📓 Make plans: A budget is like a map. If the ultimate destination for a business is profitability and growth, a budget is your guide to getting there—with markers for how to strategically manage incoming and outgoing cash along the way. Use your budget to plan and make spending decisions that will deliver you to your desired destination.
🧾 Track progress: Think about where you want to take your business in the short-term and the long-term and how a budget can help you reach each milestone. A short-term goal might be paying off debts or investing in equipment to streamline production. Long-term goals, like expanding to new markets or opening a storefront, are more ambitious but equally important for budget road mapping.
💯 Stay accountable: Budgets are a great way to set expectations and keep your team aligned on big-picture goals. But keep in mind that most financial journeys have detours and pit stops along the way. You will likely need to adjust and update your budget regularly to stay flexible and accommodate new information—and this is especially true for small businesses.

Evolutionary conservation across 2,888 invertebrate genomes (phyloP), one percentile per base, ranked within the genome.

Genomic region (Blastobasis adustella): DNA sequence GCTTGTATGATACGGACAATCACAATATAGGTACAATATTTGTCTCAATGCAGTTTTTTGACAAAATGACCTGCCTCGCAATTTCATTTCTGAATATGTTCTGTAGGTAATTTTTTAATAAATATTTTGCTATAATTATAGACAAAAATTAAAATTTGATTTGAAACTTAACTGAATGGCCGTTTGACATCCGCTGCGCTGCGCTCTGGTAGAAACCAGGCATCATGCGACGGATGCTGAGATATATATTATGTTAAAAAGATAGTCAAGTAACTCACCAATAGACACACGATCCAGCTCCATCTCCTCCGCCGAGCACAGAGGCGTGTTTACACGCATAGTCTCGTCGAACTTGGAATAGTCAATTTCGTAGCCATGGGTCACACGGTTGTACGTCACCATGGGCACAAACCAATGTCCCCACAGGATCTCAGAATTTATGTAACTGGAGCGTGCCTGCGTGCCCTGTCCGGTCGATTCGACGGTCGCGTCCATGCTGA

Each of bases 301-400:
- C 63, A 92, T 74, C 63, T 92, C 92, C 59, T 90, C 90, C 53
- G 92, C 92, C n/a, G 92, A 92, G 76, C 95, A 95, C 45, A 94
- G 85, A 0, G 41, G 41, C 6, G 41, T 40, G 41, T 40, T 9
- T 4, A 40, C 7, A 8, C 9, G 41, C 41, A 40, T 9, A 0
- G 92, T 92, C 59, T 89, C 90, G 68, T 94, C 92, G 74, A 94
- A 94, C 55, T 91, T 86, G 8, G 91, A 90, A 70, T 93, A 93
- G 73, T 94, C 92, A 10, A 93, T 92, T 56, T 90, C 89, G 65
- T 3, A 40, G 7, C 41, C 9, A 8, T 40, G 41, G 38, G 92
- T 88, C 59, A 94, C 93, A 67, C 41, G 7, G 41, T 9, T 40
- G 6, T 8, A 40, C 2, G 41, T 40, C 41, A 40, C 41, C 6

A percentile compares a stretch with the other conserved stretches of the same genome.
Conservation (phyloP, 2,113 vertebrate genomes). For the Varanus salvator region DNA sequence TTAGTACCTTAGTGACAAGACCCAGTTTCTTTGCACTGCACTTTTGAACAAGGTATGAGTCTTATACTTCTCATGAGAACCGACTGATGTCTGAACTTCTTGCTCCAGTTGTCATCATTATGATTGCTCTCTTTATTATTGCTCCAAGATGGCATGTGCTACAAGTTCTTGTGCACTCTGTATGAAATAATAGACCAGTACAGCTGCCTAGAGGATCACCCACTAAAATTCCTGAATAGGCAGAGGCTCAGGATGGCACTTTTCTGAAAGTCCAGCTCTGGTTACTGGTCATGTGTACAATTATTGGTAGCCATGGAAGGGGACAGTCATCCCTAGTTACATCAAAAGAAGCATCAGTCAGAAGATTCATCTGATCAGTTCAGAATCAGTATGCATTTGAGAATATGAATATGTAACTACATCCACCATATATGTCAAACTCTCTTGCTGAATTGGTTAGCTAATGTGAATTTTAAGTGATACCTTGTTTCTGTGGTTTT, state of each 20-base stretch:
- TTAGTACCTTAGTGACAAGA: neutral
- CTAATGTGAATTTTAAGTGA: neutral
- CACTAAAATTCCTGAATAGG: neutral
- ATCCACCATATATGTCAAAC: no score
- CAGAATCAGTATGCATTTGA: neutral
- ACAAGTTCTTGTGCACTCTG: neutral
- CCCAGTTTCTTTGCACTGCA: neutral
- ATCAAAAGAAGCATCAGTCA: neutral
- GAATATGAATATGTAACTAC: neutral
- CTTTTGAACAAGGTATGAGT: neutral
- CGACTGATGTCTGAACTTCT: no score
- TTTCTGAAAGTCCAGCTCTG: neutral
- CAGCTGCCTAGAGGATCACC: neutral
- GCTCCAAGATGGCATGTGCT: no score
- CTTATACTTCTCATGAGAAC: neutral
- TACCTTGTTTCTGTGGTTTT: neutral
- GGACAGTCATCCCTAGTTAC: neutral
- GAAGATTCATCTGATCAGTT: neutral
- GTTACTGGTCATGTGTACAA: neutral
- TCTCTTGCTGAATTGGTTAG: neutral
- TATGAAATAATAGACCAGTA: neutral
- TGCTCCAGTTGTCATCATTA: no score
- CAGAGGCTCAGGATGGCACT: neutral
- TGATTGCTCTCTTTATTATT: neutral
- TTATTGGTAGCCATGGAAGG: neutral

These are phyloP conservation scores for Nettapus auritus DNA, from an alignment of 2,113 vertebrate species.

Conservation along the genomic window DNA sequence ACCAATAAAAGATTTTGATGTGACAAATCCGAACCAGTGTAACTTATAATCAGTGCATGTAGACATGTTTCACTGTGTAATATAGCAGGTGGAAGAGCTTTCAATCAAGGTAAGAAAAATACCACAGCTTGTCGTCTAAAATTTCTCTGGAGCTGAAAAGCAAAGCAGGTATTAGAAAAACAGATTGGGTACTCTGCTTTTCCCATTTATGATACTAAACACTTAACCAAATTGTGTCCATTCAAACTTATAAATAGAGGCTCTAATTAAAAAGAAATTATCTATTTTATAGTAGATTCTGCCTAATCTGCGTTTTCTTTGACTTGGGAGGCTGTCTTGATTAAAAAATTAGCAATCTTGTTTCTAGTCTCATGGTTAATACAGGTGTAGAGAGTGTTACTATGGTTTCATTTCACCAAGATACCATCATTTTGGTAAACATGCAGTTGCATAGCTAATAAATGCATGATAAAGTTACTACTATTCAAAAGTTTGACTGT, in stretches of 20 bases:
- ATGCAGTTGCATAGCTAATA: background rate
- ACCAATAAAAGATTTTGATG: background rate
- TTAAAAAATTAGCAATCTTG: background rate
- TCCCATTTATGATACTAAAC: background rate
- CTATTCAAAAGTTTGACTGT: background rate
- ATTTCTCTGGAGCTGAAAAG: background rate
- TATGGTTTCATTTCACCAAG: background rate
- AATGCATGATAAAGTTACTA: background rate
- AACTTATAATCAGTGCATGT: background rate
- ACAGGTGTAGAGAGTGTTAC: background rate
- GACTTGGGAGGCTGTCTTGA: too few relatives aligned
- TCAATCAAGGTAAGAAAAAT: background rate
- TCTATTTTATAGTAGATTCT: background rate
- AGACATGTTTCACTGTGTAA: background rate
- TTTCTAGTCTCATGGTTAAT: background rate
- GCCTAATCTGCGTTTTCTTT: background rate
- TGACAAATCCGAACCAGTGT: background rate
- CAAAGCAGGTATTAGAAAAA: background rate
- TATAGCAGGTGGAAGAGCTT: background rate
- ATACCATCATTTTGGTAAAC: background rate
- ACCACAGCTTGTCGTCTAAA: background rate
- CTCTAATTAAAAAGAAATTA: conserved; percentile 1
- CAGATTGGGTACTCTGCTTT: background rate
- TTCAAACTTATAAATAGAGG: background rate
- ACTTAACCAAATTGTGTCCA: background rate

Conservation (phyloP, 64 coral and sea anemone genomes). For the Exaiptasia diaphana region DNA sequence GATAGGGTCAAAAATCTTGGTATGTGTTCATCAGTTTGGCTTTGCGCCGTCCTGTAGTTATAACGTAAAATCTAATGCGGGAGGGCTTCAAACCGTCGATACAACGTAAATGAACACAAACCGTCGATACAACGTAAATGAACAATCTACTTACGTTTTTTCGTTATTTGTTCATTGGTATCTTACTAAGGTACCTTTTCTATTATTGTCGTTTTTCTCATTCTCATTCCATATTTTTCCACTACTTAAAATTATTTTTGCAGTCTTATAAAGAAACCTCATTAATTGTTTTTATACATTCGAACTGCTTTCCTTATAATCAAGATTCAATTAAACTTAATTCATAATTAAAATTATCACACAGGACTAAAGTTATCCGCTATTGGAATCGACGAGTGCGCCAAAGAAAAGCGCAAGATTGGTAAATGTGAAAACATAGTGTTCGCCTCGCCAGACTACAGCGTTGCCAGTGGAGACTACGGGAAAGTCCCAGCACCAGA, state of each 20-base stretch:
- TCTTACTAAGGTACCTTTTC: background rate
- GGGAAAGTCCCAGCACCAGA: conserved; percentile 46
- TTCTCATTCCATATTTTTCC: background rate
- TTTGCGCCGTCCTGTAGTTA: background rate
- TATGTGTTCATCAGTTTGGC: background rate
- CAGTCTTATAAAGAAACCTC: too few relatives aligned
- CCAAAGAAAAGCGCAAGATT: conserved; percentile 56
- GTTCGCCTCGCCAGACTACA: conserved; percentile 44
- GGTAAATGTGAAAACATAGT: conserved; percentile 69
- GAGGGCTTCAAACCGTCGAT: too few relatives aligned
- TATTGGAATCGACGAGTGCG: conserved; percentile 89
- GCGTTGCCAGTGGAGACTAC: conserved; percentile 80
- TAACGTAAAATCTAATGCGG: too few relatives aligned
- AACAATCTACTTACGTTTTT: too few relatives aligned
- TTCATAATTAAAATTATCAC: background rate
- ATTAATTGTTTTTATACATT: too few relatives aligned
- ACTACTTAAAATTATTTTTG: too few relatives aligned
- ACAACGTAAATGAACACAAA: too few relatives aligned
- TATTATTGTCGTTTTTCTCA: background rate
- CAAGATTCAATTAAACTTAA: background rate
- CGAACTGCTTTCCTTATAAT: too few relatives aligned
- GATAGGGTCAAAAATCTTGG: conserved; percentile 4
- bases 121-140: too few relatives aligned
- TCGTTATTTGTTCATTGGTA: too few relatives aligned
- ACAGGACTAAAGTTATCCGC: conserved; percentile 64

How to create a budget for your business
The good news is that business budgets have been around for a long time, and you don’t have to reinvent the wheel to get started. Use these five easy steps to start your business budget process:
- Measure your revenue
- Calculate overhead costs
- Identify variable expenses
- Plan for fluctuations
- Connect the dots
Now, let’s take a deeper dive 🤿 into each step.
1. Measure your revenue
Revenue is the money a company receives from its clients, customers, or users. It’s important to note that revenue is not the same as profit! Revenue is all the money that comes into your business before you subtract your costs—once you deduct those expenses, the leftover amount is your profit.
The easiest way to calculate revenue: Number of Sales x Average Price
Another simple formula: Number of Clients x Average Fee